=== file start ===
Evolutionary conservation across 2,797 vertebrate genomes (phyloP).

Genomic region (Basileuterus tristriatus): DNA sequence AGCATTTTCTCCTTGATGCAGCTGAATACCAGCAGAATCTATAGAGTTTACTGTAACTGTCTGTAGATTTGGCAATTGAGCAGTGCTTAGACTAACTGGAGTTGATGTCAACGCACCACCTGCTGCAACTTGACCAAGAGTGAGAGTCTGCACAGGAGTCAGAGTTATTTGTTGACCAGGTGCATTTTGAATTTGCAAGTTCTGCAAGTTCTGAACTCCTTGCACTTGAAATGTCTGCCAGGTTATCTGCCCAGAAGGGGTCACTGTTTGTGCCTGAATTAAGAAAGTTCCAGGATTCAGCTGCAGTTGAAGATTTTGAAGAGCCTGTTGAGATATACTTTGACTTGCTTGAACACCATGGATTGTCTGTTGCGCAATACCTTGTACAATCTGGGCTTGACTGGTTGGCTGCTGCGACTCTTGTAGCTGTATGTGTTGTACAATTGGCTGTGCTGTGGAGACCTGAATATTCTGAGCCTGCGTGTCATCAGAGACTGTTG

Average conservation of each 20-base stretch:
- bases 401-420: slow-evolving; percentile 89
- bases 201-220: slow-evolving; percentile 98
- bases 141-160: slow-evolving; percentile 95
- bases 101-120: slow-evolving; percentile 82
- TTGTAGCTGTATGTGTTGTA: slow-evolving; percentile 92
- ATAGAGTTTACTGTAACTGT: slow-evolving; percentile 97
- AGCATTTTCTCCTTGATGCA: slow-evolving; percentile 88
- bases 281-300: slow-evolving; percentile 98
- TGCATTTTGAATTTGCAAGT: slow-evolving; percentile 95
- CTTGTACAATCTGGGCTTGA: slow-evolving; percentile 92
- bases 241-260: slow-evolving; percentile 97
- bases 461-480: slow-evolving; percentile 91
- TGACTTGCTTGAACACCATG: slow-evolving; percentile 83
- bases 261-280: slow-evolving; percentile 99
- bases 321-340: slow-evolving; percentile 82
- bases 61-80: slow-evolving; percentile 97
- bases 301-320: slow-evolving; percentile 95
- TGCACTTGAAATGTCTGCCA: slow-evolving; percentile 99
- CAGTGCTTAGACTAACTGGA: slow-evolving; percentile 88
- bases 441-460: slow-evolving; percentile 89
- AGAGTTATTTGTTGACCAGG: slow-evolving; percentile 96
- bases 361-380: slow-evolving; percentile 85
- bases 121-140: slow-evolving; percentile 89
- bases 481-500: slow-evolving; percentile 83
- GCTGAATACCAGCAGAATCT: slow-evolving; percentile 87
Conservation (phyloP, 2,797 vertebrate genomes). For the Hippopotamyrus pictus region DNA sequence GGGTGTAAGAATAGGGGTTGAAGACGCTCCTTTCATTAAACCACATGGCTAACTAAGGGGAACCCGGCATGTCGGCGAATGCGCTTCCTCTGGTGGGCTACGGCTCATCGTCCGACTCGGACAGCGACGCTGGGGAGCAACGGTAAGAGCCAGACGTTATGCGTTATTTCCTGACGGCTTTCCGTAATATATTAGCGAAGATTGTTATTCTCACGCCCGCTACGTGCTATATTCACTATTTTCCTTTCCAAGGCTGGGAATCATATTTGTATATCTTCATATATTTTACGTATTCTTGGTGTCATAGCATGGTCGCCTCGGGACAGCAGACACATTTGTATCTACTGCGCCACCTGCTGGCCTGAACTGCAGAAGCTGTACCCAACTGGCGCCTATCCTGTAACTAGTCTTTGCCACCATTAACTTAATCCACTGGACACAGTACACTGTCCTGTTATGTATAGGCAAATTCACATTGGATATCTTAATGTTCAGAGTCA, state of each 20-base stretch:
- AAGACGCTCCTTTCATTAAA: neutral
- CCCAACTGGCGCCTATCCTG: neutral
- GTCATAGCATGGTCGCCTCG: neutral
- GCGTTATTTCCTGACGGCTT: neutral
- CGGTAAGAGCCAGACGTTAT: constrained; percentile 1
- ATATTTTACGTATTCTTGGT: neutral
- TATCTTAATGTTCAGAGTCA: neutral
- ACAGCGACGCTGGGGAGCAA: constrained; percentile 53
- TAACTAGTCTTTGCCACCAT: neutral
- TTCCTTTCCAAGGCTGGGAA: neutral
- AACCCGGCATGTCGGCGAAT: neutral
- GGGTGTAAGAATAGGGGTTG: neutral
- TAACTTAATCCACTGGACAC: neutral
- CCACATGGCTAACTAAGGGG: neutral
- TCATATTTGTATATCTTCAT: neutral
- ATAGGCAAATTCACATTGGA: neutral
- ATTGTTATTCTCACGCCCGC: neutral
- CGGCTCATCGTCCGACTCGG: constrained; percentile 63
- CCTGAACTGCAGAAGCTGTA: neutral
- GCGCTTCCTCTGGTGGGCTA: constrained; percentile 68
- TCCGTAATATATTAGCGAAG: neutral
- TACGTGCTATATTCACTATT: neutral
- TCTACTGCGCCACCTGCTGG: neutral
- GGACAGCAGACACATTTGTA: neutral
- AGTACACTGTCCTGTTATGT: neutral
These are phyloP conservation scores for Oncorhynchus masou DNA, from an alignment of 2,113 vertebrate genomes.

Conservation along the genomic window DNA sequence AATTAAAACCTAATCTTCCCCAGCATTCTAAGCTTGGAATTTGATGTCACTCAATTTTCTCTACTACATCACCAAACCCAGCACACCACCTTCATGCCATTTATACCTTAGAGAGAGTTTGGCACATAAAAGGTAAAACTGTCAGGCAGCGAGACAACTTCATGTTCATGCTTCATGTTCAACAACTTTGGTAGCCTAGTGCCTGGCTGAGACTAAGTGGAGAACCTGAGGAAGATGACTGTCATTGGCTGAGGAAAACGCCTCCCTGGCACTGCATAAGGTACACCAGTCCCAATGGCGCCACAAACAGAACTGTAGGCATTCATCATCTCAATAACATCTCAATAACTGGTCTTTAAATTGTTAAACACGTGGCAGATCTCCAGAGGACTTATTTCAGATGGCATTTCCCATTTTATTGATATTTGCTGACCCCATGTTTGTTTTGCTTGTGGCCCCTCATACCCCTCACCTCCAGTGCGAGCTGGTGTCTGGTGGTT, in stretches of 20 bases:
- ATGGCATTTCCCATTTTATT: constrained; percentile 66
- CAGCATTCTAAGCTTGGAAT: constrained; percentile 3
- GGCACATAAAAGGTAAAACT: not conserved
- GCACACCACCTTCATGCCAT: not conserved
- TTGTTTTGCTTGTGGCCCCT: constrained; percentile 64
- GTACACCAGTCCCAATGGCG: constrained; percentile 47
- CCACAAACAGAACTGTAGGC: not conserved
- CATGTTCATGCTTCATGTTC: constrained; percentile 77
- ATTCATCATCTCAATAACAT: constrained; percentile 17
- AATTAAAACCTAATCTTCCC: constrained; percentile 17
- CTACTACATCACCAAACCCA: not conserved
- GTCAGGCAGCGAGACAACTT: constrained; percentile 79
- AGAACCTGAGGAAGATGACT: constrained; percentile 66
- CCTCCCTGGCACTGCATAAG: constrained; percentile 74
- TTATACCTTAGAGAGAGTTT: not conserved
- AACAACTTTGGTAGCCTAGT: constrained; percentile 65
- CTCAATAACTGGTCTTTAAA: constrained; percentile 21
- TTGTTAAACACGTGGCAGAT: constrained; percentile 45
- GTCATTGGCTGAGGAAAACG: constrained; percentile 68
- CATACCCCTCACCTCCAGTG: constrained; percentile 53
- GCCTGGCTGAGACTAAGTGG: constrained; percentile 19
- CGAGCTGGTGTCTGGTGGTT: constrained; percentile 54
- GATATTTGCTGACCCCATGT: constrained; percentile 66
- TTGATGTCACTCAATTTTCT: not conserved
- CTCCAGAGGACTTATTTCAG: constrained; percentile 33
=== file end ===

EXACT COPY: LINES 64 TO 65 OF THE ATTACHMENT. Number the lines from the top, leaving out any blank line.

- CATGTTCATGCTTCATGTTC: constrained; percentile 77
- ATTCATCATCTCAATAACAT: constrained; percentile 17